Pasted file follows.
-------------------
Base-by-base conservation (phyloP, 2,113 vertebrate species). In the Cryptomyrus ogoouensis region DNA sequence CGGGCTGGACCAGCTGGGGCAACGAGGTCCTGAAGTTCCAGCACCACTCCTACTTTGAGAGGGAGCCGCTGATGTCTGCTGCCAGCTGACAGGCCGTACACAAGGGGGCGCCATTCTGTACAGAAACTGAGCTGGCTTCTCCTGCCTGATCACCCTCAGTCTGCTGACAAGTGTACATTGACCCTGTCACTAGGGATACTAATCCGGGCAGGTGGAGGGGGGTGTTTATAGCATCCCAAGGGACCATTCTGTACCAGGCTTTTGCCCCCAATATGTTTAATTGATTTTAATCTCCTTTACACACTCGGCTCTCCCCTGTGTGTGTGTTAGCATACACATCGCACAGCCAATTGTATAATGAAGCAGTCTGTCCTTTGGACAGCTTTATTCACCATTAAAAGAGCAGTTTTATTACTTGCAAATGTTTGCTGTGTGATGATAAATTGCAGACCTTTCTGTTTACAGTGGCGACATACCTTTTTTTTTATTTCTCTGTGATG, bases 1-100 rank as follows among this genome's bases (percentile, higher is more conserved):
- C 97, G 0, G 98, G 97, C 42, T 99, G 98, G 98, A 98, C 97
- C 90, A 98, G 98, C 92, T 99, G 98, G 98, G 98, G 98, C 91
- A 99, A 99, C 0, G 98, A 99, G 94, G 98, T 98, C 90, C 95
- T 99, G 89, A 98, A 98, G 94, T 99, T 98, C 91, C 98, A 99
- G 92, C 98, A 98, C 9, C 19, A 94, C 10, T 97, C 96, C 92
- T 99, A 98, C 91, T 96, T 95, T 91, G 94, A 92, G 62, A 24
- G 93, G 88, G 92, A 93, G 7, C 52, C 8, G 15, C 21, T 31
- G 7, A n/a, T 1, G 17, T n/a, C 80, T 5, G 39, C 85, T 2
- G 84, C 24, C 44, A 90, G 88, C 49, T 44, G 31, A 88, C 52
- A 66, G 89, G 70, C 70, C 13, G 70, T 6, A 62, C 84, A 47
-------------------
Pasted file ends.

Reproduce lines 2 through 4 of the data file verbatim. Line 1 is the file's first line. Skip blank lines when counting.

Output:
- C 97, G 0, G 98, G 97, C 42, T 99, G 98, G 98, A 98, C 97
- C 90, A 98, G 98, C 92, T 99, G 98, G 98, G 98, G 98, C 91
- A 99, A 99, C 0, G 98, A 99, G 94, G 98, T 98, C 90, C 95